Quinn is currently working on closing some prisons, but the union representing workers opposes those closures, saying overcrowding will get worse.

Illinois spends more than a billion dollars a year on prisons.


WILL - Illinois Public Media News - August 09, 2012

Carjacking at U of I Parking Deck

University of Illinois Campus police report a carjacking Thursday morning, at a parking deck on the north end of campus.

Lieutenant Roy Acree says it happened around 7:10 AM, to a woman in the parking deck at Goodwin and University in Urbana.


WILL - Illinois Public Media News - August 09, 2012

Court OKs Suit Against Normal School’s Inaction on Sex Abuse

(With additional reporting from The Associated Press)

The Illinois Supreme Court has allowed a lawsuit accusing McLean County school officials of not doing enough to keep an abusive teacher from being hired in Urbana.

31-year old Jon White was teaching at Colene Hoose Elementary School in Normal when parents complained about him abusing their daughters. He wasn't charged with a crime at the time, but the school did suspend him. White went on to abuse at least eight girls at a new job at Thomas Paine Elementary School in Urbana.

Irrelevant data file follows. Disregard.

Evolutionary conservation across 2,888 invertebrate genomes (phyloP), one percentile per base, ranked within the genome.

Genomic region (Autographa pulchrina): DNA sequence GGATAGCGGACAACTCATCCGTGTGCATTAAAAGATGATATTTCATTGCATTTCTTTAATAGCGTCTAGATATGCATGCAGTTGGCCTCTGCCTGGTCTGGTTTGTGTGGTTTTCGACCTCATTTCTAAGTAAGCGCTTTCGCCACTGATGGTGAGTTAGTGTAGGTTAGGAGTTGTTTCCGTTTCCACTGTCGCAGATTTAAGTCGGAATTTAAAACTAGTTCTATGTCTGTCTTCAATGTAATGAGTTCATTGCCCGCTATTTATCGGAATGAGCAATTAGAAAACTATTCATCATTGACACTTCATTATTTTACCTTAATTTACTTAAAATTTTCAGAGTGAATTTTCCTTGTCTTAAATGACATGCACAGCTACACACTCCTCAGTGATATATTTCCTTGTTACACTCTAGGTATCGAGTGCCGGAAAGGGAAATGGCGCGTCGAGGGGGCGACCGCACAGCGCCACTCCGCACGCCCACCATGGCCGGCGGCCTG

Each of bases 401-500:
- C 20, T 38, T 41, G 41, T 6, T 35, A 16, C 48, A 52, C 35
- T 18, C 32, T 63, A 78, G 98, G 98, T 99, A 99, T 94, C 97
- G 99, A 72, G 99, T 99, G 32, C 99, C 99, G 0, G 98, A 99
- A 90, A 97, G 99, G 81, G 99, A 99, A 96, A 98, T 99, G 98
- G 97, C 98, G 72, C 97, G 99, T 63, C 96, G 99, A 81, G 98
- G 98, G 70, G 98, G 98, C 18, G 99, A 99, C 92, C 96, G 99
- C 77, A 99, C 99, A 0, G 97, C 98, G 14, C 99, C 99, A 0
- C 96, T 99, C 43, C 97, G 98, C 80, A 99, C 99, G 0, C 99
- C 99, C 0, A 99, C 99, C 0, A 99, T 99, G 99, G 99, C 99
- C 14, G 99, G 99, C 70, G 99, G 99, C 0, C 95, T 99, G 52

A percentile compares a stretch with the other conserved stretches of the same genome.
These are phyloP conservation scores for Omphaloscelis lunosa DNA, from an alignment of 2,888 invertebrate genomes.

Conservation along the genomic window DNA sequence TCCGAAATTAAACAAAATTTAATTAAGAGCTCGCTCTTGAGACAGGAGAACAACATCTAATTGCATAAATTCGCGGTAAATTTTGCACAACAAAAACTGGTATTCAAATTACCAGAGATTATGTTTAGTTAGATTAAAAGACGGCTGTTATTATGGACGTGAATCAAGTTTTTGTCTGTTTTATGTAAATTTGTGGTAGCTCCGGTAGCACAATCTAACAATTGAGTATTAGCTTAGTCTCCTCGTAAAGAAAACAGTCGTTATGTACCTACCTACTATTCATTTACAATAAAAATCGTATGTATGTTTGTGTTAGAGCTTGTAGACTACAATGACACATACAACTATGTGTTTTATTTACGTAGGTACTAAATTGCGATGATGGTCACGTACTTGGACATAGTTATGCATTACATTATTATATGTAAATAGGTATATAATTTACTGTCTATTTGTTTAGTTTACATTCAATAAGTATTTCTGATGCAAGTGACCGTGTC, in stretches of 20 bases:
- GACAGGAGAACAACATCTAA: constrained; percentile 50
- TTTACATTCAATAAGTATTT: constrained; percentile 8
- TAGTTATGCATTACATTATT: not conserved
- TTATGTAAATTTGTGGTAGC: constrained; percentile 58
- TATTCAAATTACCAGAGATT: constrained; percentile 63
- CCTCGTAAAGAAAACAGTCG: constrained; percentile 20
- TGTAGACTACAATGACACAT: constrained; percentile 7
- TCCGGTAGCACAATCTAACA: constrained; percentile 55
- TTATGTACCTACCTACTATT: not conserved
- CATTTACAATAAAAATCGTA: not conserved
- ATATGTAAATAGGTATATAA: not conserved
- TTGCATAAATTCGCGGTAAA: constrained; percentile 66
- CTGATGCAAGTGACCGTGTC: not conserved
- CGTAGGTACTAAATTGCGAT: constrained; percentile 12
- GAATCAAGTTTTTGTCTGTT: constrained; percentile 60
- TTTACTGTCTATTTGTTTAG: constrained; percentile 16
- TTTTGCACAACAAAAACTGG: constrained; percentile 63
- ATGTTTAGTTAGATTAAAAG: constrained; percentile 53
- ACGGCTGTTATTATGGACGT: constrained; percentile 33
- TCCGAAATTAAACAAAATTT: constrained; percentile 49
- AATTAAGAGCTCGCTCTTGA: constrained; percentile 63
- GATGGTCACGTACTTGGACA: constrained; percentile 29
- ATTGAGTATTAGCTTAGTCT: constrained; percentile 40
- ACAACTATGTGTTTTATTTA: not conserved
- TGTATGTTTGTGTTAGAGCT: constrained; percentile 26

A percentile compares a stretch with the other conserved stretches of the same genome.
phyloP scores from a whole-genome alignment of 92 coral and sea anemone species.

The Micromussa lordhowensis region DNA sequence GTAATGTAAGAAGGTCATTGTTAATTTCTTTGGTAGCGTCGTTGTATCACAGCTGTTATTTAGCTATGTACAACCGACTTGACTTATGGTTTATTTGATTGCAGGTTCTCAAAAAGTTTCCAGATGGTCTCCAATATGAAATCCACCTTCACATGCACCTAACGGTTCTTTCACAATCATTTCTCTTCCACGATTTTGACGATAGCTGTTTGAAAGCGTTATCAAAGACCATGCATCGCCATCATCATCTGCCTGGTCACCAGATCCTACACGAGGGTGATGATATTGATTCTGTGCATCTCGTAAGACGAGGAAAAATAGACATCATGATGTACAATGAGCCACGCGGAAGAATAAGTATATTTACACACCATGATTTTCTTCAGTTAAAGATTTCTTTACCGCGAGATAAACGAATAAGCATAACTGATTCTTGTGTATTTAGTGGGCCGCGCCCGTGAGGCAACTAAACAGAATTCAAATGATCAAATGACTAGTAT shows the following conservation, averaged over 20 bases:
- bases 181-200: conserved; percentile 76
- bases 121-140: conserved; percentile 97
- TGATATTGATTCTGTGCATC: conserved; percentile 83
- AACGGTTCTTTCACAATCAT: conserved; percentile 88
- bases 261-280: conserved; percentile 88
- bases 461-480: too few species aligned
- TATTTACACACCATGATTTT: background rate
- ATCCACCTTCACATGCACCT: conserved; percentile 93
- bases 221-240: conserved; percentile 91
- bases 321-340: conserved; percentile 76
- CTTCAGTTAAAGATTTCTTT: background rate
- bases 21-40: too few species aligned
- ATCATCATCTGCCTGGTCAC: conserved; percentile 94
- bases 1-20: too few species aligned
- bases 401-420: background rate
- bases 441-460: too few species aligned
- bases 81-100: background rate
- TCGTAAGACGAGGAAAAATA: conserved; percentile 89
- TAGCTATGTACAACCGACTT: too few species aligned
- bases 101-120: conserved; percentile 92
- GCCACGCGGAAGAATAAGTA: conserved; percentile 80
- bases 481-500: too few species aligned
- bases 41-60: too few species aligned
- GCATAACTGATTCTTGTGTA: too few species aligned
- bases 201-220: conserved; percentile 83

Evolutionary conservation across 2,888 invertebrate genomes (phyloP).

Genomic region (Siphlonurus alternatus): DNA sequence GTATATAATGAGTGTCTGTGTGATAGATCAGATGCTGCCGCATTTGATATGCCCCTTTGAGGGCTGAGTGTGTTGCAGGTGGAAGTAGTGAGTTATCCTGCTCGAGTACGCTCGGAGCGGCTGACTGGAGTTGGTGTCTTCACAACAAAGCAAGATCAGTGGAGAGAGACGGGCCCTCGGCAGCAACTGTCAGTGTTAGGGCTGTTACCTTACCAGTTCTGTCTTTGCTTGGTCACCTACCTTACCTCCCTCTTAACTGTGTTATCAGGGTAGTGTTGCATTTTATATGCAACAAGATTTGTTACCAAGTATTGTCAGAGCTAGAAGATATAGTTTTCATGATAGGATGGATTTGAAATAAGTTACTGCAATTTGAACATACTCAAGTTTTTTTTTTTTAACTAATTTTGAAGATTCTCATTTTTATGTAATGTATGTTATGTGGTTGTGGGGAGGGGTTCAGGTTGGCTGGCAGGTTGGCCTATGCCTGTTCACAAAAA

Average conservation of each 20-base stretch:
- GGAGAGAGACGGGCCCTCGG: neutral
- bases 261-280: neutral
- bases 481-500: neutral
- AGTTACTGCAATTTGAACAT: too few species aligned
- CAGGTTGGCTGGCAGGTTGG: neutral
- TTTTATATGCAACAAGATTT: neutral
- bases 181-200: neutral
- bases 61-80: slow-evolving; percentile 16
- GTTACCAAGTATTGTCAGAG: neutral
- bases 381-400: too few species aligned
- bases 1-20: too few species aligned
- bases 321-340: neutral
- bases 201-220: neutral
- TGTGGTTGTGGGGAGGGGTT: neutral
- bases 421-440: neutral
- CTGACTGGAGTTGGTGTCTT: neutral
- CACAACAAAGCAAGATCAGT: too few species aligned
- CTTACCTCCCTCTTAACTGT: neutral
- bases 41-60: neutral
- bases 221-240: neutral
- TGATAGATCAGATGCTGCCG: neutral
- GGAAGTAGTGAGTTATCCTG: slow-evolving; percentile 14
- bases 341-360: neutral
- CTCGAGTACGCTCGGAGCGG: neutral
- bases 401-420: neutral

Categories: Criminal Justice
Tags: courts, crime

AP - Illinois Public Media News - August 08, 2012

George Ryan Gets Early Prison Release Date

A lawyer for George Ryan says the ex-Illinois governor is eligible to be released from federal prison on a work release program.

Ryan could be released to a halfway house as soon as Jan. 30. He will be required to get a job - or be appointed to one - and he will be free to work during the day, but he'll have to return to the facility at night.

Former Illinois Governor Jim Thompson is Ryan's attorney.

"This is a program that's widely available for federal prisoners," Thompson said. "It's nothing special for Gov. Ryan."

Illinois Senate President John Cullerton said it is time for Ryan to get out of prison.

"I never felt he was a threat to society if he was walking on the streets," Cullerton said. "I think he, obviously, served a lot of time for his offense."

News of Ryan's release comes just days after a federal court struck down another one his legal appeals, but Thompson said his client is grateful.

"Any person would be grateful for any chance at even partial freedom and the chance to integrate back into society," Thompson said.